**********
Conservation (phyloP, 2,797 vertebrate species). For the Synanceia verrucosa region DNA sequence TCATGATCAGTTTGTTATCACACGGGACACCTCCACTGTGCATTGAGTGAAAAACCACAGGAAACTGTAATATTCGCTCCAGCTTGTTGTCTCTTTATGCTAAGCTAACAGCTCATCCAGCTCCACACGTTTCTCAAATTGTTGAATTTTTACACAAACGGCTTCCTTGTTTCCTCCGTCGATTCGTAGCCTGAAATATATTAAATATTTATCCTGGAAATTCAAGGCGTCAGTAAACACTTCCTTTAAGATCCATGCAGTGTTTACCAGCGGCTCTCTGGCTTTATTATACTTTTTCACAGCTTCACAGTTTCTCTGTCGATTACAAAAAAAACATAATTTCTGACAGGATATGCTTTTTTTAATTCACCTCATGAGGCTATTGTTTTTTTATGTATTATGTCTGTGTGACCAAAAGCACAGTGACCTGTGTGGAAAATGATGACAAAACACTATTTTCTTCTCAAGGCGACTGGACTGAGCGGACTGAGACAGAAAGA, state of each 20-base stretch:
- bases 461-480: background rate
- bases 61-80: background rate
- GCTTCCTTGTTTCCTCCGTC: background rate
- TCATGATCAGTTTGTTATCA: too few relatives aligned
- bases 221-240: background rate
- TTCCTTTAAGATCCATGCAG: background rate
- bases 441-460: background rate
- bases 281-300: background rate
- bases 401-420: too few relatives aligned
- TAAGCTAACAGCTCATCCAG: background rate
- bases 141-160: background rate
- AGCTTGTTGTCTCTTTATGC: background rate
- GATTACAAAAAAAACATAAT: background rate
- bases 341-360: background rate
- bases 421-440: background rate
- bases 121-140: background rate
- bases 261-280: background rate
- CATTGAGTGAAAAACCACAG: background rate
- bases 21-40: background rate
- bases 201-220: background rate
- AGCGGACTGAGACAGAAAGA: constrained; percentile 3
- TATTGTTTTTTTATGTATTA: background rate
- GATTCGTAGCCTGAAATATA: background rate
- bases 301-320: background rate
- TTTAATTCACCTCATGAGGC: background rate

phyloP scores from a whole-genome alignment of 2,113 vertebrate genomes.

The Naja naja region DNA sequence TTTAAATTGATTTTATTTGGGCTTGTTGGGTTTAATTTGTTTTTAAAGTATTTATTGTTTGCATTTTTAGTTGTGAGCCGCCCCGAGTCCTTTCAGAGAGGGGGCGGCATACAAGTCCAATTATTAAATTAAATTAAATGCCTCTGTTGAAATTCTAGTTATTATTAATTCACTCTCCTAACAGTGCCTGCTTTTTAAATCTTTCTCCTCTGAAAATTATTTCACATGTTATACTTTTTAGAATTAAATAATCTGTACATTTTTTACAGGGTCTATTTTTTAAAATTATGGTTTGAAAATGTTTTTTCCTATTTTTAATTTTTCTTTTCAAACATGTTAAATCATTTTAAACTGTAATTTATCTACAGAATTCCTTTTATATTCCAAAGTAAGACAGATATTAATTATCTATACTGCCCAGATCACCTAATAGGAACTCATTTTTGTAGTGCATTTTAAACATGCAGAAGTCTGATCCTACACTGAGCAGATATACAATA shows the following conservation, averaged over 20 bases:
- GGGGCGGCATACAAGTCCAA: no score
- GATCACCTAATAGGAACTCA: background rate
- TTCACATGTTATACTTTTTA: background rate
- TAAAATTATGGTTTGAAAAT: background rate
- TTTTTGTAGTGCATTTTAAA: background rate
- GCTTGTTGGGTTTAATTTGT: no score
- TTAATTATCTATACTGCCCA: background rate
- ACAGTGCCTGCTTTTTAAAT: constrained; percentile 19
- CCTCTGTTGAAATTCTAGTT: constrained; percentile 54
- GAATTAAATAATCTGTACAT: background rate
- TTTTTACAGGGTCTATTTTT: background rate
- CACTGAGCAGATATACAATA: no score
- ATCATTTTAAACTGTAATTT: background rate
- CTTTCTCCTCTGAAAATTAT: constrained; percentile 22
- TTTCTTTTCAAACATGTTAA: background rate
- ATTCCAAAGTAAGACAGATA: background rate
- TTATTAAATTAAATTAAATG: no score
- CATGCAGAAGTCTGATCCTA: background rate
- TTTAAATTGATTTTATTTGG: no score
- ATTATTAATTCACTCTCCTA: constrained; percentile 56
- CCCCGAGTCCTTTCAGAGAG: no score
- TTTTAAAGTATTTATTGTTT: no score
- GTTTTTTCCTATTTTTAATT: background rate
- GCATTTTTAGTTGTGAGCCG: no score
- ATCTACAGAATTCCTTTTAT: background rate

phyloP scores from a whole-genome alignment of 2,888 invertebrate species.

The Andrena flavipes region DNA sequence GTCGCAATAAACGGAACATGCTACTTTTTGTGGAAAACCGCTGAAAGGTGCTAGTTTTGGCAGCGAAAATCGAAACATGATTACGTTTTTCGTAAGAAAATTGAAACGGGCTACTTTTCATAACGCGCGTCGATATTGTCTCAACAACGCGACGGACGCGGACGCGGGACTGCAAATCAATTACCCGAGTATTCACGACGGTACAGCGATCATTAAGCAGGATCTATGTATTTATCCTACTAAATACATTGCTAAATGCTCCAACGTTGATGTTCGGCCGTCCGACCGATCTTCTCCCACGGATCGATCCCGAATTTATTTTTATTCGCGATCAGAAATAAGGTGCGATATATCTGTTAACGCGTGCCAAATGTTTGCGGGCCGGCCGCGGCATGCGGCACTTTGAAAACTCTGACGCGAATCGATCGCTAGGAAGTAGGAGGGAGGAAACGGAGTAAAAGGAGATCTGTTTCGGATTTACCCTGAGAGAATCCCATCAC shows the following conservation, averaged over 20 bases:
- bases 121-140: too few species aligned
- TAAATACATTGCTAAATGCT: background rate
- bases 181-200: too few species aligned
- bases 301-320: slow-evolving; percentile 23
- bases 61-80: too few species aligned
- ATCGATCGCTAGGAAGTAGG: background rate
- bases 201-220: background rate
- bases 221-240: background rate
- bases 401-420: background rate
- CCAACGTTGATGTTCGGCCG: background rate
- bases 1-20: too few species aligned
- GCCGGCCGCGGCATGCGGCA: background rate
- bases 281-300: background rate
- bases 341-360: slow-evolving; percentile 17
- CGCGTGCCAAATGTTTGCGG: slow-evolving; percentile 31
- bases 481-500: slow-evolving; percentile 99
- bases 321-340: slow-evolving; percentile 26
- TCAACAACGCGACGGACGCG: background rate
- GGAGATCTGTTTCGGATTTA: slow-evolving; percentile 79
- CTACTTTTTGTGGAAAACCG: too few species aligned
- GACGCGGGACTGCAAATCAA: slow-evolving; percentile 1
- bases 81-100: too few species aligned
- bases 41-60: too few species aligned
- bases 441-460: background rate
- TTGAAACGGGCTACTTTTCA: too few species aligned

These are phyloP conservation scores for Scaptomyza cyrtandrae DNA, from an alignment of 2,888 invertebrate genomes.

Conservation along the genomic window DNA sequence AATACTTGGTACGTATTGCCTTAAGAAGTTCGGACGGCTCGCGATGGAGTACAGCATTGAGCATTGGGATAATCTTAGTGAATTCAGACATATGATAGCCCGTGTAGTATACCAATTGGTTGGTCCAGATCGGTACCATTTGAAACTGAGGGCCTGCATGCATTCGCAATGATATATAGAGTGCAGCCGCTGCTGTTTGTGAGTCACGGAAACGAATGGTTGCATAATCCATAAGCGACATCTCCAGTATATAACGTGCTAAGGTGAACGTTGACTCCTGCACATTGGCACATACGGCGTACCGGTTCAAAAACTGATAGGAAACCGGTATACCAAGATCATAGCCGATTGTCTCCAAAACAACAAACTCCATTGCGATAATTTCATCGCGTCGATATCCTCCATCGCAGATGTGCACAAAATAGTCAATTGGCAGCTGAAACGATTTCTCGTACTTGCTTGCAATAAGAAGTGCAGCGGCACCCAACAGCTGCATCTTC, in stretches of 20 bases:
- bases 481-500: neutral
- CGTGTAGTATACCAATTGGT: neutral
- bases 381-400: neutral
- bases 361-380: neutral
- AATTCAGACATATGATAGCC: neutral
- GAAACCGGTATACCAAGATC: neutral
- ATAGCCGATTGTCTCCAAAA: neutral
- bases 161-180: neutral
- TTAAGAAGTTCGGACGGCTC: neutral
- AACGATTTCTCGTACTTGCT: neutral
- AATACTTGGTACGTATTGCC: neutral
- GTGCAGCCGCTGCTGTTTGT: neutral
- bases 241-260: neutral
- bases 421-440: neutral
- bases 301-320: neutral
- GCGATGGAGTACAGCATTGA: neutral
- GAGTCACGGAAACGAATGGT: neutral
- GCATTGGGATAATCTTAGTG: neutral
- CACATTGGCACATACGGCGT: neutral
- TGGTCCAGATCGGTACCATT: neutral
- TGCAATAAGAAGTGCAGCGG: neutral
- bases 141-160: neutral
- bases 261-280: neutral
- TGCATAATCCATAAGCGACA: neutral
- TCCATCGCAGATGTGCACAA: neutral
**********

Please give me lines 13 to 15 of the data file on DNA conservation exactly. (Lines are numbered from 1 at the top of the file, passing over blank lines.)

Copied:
- AGCTTGTTGTCTCTTTATGC: background rate
- GATTACAAAAAAAACATAAT: background rate
- bases 341-360: background rate